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Thursday, April 13, 2006

Greenspan predicts US governance revamp


I posted about this before.

In a global economy, it is imperative that capital market regulators take into account the ease with which capital can flow from one region to another. Sarbanes-Oxley is an perfect example of a lack of the global perspective by regulators. What started as a good idea in the wake of the Enron scandal, may prove to be extremely problematic for US investors.

Although the basis of the law was a definite advance in terms of governance, it is possible that some parts of Sarbanes-Oxley has created too many burdens for business; especially the provision that forces companies to have their internal controls certified by auditors.


From the Financial Times:

Alan Greenspan, former chairman of the US Federal Reserve, predicted yesterday the US would make "changes" to the burdensome financial and corporate governance requirements driving companies out of US markets.

Mr Greenspan initially supported the passage of the Sarbanes-Oxley law - the landmark 2002 legislation introduced after the Enron and WorldCom scandals - but said yesterday he was "disturbed" when companies started favouring London over New York for their flotations.

"The Sarbanes-Oxley Act has created significant problems for foreign investors with its regulatory structure," he said at a question and answer session at the Asian Financial Centres conference ..."I am nevertheless acutely aware and disturbed by the fact that initial public offerings have moved away from the US - and to a large extent have moved to London."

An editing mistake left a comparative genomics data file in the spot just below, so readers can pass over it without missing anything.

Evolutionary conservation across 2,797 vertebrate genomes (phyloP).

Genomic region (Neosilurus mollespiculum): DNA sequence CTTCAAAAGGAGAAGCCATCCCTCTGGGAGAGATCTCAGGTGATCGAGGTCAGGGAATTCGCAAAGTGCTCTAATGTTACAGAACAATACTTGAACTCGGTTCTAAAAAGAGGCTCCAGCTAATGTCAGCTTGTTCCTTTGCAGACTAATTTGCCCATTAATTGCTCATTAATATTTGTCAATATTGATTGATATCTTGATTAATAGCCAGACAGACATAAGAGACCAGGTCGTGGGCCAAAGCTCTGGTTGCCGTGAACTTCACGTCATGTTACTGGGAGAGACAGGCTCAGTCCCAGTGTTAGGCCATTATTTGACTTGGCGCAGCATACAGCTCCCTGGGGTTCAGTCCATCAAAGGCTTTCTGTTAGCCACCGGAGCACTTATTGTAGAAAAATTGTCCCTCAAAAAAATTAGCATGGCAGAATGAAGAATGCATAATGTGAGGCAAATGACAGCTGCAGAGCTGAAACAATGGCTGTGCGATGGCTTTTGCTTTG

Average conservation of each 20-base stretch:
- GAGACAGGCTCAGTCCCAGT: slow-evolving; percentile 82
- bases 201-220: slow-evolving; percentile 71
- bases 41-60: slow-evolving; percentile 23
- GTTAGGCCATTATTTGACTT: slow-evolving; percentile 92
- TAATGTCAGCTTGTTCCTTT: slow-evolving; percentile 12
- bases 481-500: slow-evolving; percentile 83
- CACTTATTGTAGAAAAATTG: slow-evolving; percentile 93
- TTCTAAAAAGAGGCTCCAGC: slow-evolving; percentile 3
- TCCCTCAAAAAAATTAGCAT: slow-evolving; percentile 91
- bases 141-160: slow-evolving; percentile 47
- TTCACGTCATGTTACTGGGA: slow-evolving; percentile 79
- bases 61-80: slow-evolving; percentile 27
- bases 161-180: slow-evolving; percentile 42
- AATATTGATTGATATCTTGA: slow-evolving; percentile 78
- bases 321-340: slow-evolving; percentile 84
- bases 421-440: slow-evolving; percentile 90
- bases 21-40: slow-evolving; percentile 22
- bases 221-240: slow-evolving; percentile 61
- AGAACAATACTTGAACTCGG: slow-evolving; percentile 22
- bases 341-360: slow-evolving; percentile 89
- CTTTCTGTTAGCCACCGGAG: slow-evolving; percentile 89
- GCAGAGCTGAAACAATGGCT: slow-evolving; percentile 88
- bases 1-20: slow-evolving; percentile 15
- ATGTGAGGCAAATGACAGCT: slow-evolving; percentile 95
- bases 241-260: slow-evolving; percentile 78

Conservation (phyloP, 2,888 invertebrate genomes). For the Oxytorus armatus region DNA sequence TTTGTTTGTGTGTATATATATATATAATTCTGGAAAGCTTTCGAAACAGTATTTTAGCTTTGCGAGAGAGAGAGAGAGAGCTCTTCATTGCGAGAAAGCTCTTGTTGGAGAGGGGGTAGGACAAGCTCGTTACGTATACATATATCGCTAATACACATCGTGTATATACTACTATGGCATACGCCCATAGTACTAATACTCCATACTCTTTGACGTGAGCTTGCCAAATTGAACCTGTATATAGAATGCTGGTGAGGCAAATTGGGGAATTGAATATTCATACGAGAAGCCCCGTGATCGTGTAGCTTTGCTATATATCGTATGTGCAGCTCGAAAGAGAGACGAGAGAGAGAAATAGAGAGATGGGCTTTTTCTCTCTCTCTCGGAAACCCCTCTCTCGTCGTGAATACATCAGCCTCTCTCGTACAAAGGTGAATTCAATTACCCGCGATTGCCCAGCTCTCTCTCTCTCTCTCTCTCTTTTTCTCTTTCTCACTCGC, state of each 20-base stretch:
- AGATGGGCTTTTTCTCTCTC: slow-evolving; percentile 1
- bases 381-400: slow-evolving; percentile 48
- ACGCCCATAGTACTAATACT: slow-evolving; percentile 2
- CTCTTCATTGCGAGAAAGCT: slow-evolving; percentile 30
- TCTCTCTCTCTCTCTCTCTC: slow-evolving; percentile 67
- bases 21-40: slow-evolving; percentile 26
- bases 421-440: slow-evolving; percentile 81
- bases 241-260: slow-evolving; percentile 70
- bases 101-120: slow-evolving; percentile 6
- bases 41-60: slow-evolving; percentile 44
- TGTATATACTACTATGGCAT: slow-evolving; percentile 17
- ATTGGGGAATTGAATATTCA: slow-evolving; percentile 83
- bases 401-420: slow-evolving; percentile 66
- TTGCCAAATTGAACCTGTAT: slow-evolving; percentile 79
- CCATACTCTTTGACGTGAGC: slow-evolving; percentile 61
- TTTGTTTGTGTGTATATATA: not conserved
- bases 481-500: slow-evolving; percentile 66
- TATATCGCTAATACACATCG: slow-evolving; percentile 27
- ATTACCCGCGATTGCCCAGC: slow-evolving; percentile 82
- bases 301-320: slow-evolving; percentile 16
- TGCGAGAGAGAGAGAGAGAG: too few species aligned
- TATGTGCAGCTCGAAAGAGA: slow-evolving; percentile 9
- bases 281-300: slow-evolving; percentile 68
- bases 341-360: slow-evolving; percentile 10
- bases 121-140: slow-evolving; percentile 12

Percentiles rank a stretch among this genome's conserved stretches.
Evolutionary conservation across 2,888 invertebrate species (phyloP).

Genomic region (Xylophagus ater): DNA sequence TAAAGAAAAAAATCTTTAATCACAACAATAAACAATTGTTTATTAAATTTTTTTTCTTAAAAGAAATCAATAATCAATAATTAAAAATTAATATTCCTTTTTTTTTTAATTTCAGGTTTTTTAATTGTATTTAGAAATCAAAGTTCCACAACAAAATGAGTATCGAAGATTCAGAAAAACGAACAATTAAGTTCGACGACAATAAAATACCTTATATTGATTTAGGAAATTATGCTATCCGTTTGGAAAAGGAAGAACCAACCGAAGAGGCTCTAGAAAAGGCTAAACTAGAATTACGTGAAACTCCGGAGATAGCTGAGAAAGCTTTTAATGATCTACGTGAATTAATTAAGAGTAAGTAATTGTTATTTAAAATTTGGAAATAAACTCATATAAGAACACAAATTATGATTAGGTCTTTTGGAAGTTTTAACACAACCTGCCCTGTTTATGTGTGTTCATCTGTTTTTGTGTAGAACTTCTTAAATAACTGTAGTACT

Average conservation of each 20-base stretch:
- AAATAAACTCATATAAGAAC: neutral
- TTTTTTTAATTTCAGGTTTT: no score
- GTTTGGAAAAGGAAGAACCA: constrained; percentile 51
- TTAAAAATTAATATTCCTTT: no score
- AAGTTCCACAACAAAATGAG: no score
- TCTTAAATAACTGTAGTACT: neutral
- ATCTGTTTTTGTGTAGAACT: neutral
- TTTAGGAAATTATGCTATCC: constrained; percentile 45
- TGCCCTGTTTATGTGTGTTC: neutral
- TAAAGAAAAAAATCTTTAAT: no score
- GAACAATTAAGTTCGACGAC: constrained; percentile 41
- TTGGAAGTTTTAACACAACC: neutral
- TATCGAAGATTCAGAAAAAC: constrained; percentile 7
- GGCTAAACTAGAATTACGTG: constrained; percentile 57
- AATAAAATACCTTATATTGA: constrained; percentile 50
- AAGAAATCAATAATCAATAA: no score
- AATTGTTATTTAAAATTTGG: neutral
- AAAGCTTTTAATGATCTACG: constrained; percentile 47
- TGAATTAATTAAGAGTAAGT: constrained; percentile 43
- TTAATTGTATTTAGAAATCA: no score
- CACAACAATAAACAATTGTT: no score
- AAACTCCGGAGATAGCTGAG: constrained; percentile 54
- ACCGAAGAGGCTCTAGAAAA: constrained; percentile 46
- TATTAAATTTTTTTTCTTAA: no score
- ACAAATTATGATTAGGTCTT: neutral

"My impression is that there will be changes," said Mr Greenspan. But in Washington it is far from clear what could be done about the law...

Also at the Asian Financial Centres conference with Mr. Greenspan was former New York mayor Rudy Giuliani, who said he thought that London and Tokyo would eventually adopt similarly tough regulations. A question I would pose is when and just how much damage to the US capital markets would be done in the interim.

Posted by Trade Monkey :: 12:10 PM :: 0 comments Perma-Link

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